In what universe does this ridiculous kludge even make sense, when the Empire Connection is already equipped with third rail? If anything they should extend the third rail to the junction with the Hudson Line, so they only have to run diesel north of Croton-Harmon.
 

Jahvon09

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Some locos are also featuring part passenger car as well. Things could change. We don't really know what the thing is gonna look like.That's just a rendering. The true design is not really known yet. :unsure:
 

Jahvon09

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Yes...yes we do know what it looks like:


The "E" variant fits in the same body.
Thanks. In fact, ALL of the new locos will feature the same look. I think to get away from what the locos in the past had looked like. Amtrak has embarked on a new look & image!! To celebrate their 50th year in the business. Are they by any chance longer than the previous ones? They look like it!! I think also, that there will be TWO locos per train, one at each end. This feature would make for easy turn-around at South Station & Union Station in Washington, DC The question is will the sets work similar to the Acelas with the push & pull format? :)
 
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F-Line to Dudley

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Thanks. In fact, ALL of the new locos will feature the same look. I think to get away from what the locos in the past had looked like. Amtrak has embarked on a new look & image!! To celebrate their 50th year in the business. Are they by any chance longer than the previous ones? They look like it!! I think also, that there will be TWO locos per train, one at each end. This feature would make for easy turn-around at South Station & Union Station in Washington, DC The question is will the sets work similar to the Acelas with the push & pull format? :)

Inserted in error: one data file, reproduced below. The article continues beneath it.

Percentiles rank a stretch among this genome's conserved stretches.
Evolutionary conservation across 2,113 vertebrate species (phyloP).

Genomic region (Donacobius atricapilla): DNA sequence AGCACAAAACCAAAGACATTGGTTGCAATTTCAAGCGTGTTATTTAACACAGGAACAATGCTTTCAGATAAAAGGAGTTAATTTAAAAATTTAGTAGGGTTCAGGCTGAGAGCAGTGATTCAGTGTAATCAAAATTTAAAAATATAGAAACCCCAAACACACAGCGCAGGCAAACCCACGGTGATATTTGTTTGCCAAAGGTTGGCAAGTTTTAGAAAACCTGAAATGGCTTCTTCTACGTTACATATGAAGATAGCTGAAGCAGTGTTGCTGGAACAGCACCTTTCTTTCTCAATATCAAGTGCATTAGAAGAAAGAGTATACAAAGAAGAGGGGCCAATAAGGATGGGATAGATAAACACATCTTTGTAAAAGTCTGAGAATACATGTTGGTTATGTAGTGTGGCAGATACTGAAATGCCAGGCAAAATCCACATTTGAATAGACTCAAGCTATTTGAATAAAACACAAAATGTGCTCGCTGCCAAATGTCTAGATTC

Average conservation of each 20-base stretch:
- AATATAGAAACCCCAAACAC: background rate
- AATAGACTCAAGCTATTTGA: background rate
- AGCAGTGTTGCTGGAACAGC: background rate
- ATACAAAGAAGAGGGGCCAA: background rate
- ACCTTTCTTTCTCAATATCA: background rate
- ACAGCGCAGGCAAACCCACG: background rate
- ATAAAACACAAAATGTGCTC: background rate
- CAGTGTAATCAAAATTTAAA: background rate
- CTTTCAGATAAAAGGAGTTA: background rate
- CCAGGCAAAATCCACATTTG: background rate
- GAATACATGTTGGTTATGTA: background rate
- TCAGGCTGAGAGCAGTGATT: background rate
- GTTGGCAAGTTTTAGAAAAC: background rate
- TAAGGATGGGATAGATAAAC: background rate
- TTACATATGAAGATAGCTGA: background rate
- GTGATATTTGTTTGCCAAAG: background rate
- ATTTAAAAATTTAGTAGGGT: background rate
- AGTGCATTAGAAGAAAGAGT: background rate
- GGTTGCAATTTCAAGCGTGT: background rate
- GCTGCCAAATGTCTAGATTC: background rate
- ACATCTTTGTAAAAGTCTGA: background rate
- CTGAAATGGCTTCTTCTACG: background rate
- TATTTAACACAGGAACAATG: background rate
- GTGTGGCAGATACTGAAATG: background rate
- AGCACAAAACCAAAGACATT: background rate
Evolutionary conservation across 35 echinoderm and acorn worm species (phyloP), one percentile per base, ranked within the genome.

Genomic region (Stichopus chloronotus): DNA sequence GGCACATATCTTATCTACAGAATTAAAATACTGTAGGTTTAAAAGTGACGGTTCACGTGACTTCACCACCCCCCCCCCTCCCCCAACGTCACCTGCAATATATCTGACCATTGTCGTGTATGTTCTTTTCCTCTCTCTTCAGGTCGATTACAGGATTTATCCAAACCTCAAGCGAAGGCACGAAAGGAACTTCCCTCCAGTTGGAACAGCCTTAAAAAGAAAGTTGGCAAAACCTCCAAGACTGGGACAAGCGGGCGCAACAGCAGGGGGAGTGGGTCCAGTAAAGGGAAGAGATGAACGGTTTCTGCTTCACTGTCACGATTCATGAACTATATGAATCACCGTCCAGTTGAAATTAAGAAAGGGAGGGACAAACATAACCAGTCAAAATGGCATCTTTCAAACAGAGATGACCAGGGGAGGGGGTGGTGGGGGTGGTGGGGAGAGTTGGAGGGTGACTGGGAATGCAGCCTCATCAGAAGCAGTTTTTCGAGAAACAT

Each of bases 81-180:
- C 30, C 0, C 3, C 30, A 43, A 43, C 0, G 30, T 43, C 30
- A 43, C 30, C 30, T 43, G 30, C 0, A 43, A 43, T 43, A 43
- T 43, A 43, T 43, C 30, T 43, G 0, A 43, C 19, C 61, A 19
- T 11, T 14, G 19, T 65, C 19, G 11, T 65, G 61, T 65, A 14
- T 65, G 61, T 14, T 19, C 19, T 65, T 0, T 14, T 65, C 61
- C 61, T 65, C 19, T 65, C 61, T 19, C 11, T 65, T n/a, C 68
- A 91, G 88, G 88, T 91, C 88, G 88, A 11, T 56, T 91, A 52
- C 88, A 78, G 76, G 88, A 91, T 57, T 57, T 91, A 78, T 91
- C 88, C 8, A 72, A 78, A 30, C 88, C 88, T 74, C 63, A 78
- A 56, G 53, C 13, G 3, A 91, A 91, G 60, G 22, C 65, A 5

No...they will not be double-ended with 2 locos. The cab car whose illustration you linked to earlier is what goes at the other end. It will enable more push-pull ops than today, where only a couple of routes (Keystone/Pennsylvanian, Springfield Shuttle/Valley Flyer) currently use cabs and all others including all Regionals are single-ended and currently need to wye/loop at each end of their runs. But one loco will be doing all the work, same as it ever was.
 

Stlin

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Cabin width of an A220 (CSeries) is within a few inches of an Acela car width, though I don't know if any operators have tried stuffing lie-flats in one of those. The 737 (the narrowest of the pure-mainline narrowbodies at least before the CSeries) cabin width is a full foot wider than an Amtrak car width. Probably doesn't preclude lie-flat configuration, but certainly would complicate things a bit.

I could potentially see some interest for BOS-WAS passengers given the trip length, but that makes me wonder how much of the ridership is actually riding the entire route rather than a portion; on all my NEC travels over the years, there's a ton of turnover at NYP, especially on the Acela. If you're talking a more common trip stage length of 3.5-4 hours rather than 6.5+, I think it's less likely that you'd get enough people willing to pay the premium necessary to make up that ~20% loss of seating. (Running an NEC sleeper on a better schedule than the frequently-suspended 66/67 would probably eat the bulk of that market as well.)

Not a terrible idea, but there's a reason beyond simple greed and laziness that we don't usually see lie-flats on domestic narrowbodies (and even JetBlue's Mint is restricted to the premium transcontinental flights in a very competitive market).
Honestly you're probably right as far as the Acela / NEC is concerned. (And the 66/67 no longer appears to be part of the NEC schedule) Half the appeal to me is the fact that you could probably do it within standard passenger coaches, without needing to touch the dedicated sleeper fleet. (Though expanded sleeper capacity would have the same functional result, I feel that a roomette is less "short ride" friendly, and isn't well set up for a singleton.) The Acela may not be the best service for it, but once the National venture fleet comes along, refitting some of the amfleets could give the longer corridor services / shorter LD trains a sleeper / premium option where one doesn't currently exist, such as the Adirondack or Niagara Empire services, or the VA regionals. Apparently Breeze is looking at lieflats for the 220, so it's probably possible. And unlike planes, trains are relatively length unconstrained, given 14 car regionals are a thing.

As an additional aside, why are Amtrak roomettes longitudally oriented anyways? Every international sleeper I've been on had them transversely, and so are the Amtrak Bedrooms.